- About Us
- Legislative Center
Going the Distance
By Chuck Mulidore
Legendary boxing champion Muhammad Ali is quoted as saying: “Impossible is just a big word thrown around by small men who find it easier to live in the world they’ve been given than to explore the power they have to change it. Impossible is not a fact. It’s an opinion. Impossible is not a declaration. It’s a dare. Impossible is potential. Impossible is temporary. Impossible is nothing.”
During our pay consultations with the Postal Service, NAPS offered several new pay proposals that would have ensured all EAS employees are properly rewarded for their efforts each year with a pay increase, a fair wage to raise their families, pay for their kids to go to college, afford a new car and so much more. We do not fear change; in fact, NAPS embraces it.
We tried to explain to postal leaders the benefits that would accrue to the Postal Service if all EAS employees were able to receive regular pay increases. Yet, we were told by postal officials that such ideas were “not possible” or “there’s too many systems to change” or “this agency is too big to make those kinds of changes.” Thus, the words of Ali ring so true and clear to us.
Perhaps for postal officials it’s easier to live in the world they have designed rather than explore the power they have to change that world. If only they would—and they could—but they won’t. So, NAPS is willing to use all the tools we have at our disposal to push to make this necessary change happen. Unlike our sister management association, which accepted the pay package presented by USPS senior officials, NAPS chose to stand up and fight.
We took our case to a fact-finding panel of mediators who essentially found the Postal Service’s EAS pay system has “serious flaws” and did not meet the requirements of Title 39 to provide a compensation system that attracts and retains qualified career managers and supervisors, provides a reasonable differential in pay between supervisors and the employees they manage and reflects a well-motivated workforce to improve the effectiveness of postal operations. The fact-finding panel essentially agreed with NAPS’ longstanding complaints.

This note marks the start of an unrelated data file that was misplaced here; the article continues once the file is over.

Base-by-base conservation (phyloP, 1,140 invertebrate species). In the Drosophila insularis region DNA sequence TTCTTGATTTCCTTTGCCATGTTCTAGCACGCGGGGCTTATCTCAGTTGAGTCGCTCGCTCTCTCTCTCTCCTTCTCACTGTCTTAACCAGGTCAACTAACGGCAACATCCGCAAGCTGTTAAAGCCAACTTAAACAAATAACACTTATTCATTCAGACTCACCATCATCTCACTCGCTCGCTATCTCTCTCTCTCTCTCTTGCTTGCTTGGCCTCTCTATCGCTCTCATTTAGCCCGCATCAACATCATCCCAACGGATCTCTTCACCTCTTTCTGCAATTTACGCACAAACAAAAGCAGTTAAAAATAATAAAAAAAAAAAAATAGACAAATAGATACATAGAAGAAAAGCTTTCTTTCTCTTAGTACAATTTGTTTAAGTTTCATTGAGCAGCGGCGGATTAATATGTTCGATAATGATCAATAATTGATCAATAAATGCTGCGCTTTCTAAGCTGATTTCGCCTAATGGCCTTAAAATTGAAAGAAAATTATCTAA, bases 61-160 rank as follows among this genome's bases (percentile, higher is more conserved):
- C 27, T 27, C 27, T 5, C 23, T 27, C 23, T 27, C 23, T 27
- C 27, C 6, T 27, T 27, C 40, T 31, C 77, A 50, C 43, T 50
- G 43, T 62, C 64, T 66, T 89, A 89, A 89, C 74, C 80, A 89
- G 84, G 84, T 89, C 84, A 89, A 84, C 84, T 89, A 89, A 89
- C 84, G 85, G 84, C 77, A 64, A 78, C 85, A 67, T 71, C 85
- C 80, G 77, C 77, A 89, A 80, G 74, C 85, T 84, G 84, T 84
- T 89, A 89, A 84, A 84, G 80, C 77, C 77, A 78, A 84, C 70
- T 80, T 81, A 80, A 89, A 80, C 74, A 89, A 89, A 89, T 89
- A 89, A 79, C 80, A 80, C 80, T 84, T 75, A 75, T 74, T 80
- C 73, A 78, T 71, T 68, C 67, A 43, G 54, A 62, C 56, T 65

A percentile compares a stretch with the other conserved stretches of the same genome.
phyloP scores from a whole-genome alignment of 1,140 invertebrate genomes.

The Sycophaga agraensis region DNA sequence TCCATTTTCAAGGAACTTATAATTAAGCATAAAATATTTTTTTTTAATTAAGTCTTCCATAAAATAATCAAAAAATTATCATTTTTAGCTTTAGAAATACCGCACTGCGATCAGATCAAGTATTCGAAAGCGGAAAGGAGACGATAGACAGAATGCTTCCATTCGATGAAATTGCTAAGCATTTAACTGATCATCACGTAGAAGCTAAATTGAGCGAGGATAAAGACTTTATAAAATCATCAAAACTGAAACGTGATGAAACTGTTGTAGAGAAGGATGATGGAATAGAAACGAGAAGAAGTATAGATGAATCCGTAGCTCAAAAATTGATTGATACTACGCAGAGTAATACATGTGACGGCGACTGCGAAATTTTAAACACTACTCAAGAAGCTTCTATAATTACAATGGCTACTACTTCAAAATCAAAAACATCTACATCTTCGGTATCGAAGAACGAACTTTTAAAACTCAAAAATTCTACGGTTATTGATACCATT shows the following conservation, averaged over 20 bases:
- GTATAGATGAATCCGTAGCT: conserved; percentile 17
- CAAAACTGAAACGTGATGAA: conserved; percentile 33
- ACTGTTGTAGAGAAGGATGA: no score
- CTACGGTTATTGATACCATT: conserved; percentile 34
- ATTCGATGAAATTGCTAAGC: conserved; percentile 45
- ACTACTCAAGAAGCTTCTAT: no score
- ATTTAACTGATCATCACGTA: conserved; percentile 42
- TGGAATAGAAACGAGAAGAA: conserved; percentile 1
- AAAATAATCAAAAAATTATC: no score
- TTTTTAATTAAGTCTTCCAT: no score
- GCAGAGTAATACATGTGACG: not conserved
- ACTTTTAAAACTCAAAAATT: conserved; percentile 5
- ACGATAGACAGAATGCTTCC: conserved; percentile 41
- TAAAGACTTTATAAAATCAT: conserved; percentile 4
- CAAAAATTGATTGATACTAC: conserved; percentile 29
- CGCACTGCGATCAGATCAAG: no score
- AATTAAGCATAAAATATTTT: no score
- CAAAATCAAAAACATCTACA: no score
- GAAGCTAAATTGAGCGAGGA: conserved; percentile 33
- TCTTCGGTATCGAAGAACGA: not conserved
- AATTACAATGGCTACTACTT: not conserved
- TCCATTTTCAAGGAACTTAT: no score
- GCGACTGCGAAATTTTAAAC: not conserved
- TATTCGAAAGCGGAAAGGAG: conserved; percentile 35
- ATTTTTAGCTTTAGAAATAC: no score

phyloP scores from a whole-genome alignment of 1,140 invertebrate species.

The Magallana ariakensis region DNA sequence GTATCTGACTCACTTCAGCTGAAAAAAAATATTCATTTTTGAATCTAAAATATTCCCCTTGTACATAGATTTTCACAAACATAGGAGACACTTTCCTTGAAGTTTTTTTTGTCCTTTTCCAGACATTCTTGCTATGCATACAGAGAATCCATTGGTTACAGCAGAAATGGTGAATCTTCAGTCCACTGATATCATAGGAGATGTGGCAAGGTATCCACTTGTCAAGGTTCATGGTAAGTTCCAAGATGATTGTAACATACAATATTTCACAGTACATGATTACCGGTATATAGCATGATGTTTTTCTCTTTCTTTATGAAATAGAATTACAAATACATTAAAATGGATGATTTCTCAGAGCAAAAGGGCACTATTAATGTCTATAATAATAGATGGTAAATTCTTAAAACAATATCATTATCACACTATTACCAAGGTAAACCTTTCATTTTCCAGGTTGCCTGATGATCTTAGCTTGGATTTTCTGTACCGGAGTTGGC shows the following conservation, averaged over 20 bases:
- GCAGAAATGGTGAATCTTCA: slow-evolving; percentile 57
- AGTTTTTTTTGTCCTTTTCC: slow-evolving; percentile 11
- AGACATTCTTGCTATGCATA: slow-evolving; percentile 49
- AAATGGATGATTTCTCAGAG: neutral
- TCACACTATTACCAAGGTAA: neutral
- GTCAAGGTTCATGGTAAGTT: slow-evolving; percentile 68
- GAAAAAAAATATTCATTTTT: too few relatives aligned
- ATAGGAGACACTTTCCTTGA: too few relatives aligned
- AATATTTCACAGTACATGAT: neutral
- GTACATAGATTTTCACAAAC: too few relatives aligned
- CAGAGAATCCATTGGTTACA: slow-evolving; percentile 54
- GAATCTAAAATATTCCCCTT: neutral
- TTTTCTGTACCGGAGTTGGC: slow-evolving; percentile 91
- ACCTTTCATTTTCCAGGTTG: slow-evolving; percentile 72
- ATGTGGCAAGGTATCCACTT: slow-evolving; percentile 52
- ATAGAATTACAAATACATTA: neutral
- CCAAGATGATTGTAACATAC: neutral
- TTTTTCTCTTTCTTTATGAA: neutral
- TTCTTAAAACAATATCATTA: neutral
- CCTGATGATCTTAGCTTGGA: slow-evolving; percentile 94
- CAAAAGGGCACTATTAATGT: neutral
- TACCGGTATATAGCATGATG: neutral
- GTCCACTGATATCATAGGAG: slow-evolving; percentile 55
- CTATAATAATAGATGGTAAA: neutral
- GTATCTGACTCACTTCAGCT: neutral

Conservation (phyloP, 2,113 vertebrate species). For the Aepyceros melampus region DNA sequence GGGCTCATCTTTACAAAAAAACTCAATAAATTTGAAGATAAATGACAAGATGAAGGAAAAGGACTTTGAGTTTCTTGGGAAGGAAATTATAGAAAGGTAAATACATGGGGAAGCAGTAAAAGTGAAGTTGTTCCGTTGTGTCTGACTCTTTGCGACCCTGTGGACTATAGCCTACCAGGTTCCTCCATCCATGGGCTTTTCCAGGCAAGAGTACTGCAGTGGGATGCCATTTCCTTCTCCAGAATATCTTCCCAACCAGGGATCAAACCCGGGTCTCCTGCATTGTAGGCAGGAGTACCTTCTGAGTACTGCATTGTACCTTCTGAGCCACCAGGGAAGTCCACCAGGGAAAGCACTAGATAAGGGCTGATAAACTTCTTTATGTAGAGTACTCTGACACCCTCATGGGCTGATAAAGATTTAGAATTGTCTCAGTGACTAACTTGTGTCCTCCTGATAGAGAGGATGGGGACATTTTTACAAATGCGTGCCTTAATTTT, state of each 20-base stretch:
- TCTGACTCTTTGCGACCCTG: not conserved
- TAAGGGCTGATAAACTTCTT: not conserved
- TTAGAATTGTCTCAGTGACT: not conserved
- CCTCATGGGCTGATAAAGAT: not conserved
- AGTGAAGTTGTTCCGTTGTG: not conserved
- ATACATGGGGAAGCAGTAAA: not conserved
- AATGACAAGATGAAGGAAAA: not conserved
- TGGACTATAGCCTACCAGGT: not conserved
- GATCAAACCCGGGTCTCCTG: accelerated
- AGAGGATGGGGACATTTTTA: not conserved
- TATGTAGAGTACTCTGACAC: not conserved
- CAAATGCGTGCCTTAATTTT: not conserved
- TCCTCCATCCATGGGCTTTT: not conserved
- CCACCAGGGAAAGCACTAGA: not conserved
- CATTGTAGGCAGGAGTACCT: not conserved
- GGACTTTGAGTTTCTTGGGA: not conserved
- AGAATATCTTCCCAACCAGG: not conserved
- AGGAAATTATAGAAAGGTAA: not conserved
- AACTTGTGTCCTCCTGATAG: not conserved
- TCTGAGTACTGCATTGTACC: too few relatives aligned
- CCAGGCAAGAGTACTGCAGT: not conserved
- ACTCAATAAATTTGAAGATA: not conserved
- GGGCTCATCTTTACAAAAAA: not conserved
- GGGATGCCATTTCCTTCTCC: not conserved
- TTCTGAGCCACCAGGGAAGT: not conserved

Even then, though, the Postal Service could not bring itself to see that “impossible” only was an opinion and the potential for change was not impossible. Thus, as the fact-finding recommendations were rejected by the USPS, NAPS felt it necessary to move forward and continue the fight for fair pay, to accept the dare of impossible and work to make change happen.
On July 26, the NAPS Executive Board voted to take the matter to the U.S. District Court to seek to remedy the injustice of an inadequate and unfair system of EAS compensation that provides neither pay nor performance. Also, to seek to expand our rights to represent all EAS employees—area and Headquarters employees, as well as postmasters—in pay and benefit consultations.
You see, there is only one postal management organization with the financial resources, the strength, the vision and the courage to stand up to the USPS and seek the change that our members have demanded and well deserve. As NAPS moves forward from round 1 of this fight, the great Muhammad Ali again echoes in our minds: “You lose nothing when fighting for a cause... In my mind the losers are those who don’t have a cause they care about.”
Rest assured, NAPS has a cause we care about. It’s you, our members and all EAS employees in the Postal Service. Is the outcome certain? No, it is not. Is the path fraught with unknowns? Yes, it is.
The fight is a just one. And we promise to carry the fight to the end, wherever that path may lead. We are committed to going the distance.